Bantam – The Slick Social CRM Collaboration Tool

Bantam – The Slick Social CRM Collaboration Tool

Bantam - Social CRM

Bantam is the latest player to chase the crown of king of social customer relationship apps entering the marketplace. Developed by a team of six out of New York the service describes itself as a combination of microblogging, social CRM and network collaboration. The service is currently in it’s public Beta and is expected to launch commercially in December or January 2010.

First impressions of the service are very positive. CRM tools often walk a fine line between throwing everything including the kitchen sink at users to not offering enough functionality. Upon logging in, Bantam users will first notice that aesthetics have been at the fore of development, it sports a very clean design. The ‘Dashboard’ allows users to view an activity stream and notifications as well as a quick add box where you are able to update your status, send a message or add a task, contact or event.

A key feature of Bantam and, in its Beta, the only third party service which it integrates with is Twitter. The Bantam team have done a great job of fusing the two together in an entirely complimentary way. Bantam users are able to add a Twitter account to the service and from here can then monitor their stream, save searches, import contacts and add Twitter names to existing contacts. The ability to quickly access what customers or sales leads are saying on Twitter could be invaluable to businesses.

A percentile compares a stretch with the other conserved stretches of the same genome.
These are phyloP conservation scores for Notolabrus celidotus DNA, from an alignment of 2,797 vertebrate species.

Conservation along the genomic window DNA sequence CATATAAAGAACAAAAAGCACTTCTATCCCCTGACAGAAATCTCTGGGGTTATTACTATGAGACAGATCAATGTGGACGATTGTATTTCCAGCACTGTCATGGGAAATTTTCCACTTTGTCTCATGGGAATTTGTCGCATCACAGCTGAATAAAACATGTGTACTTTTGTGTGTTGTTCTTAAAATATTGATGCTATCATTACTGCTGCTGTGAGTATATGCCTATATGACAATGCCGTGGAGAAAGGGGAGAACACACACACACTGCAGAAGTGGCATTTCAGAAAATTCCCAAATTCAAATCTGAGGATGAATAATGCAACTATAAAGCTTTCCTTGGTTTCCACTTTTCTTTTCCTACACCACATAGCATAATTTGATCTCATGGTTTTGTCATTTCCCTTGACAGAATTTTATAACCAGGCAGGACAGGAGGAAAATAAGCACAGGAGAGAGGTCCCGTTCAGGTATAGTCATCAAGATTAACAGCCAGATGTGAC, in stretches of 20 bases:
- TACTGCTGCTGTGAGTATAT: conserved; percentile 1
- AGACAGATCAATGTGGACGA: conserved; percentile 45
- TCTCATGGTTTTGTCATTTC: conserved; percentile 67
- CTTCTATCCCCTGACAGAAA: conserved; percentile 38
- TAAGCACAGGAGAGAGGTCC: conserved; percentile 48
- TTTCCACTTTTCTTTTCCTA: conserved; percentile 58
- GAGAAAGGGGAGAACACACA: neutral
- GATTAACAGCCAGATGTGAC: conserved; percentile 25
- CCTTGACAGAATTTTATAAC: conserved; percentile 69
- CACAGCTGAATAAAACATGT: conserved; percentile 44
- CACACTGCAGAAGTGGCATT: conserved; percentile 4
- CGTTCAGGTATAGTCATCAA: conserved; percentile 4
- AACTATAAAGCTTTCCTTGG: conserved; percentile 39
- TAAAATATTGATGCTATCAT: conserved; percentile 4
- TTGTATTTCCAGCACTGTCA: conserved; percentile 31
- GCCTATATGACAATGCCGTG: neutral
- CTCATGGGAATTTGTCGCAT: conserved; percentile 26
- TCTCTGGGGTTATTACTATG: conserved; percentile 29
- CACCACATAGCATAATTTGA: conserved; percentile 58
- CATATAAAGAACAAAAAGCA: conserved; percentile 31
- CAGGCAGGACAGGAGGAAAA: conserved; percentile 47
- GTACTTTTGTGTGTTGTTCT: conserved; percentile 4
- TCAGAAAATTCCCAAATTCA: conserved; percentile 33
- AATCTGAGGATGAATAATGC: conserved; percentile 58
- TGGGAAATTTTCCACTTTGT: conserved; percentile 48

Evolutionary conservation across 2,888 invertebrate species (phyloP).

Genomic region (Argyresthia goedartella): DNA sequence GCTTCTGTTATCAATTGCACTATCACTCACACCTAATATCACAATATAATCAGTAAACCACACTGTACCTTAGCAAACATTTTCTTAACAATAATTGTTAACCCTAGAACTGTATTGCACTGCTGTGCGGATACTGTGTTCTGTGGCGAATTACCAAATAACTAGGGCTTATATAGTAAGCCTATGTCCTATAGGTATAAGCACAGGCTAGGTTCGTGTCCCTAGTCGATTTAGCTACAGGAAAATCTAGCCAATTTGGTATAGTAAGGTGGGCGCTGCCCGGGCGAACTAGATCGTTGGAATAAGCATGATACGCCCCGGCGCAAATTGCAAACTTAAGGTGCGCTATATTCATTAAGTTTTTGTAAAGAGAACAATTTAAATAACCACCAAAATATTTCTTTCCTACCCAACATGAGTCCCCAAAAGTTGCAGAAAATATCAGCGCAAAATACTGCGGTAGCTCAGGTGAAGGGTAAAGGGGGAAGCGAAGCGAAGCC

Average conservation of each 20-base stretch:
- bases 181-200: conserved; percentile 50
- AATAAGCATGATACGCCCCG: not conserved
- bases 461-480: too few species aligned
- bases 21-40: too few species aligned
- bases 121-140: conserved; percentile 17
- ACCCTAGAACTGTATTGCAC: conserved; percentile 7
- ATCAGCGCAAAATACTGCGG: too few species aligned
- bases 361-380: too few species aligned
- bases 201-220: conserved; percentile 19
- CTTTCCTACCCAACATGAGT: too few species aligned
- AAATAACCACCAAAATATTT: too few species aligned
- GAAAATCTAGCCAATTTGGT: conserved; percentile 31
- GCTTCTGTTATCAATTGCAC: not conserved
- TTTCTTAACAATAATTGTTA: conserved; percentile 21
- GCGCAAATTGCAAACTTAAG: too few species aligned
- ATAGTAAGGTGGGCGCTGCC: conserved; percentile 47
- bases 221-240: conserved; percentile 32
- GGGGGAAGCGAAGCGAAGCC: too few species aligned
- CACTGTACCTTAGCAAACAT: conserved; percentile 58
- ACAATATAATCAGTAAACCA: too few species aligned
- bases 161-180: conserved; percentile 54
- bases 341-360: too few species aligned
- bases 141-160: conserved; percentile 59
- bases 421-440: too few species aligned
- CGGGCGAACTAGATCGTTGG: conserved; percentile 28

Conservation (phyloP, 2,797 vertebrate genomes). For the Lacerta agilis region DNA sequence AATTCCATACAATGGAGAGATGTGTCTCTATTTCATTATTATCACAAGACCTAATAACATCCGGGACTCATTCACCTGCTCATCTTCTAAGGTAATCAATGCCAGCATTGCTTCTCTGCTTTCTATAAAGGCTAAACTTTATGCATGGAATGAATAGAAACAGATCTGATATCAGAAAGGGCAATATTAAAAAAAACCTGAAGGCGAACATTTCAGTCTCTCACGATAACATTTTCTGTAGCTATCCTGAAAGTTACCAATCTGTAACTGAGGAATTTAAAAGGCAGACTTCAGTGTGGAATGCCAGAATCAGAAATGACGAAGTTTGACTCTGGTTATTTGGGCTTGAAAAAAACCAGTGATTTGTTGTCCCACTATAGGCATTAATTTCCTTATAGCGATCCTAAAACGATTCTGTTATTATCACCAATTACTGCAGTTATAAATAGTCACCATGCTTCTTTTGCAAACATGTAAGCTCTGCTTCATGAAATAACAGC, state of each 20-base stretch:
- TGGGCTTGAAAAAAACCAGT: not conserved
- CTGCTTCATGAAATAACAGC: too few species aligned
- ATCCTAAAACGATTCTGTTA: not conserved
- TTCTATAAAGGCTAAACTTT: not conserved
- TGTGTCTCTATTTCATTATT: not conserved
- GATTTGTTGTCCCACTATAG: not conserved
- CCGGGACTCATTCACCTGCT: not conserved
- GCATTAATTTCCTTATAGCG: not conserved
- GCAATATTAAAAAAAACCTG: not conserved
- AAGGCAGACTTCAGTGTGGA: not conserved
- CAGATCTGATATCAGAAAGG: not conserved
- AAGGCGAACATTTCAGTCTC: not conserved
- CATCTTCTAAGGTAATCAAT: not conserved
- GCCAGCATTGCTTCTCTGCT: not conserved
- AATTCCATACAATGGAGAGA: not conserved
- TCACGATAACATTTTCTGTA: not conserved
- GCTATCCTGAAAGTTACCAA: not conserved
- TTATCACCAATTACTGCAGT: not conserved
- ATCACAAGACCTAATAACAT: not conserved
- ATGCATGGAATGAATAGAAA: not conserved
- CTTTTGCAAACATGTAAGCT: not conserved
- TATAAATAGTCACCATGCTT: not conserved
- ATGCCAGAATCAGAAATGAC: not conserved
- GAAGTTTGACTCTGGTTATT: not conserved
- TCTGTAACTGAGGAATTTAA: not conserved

Bantam Live - Twitter Network

Outside of this Bantam covers off on many of the stock standard features of a CRM including tagging of contacts, the ability to upload files and provision of an email dropbox. The service also includes a ‘Projects’ channel allowing for teams to set up sub-areas where they can collaborate on specific jobs at hand.

I was extremely impressed with Bantam and whilst the team will be rolling out new features and have actively been engaging with beta users on what some of these may be, their initial offering has certainly impressed. A few areas which could be improved upon would include:

  • searching contacts by multiple tags;
  • adding additional third party services
 LinkedIn being one of the most obvious.
  • closer integration with email and contact management tools already used by enterprise such as Outlook or Gmail. Services such as Xobni and Gist are already trying to tab into this segment as it answers one problem businesses often have with CRM tools – user adoption.

Crack that problem Bantam and you’ll be on to a winner.

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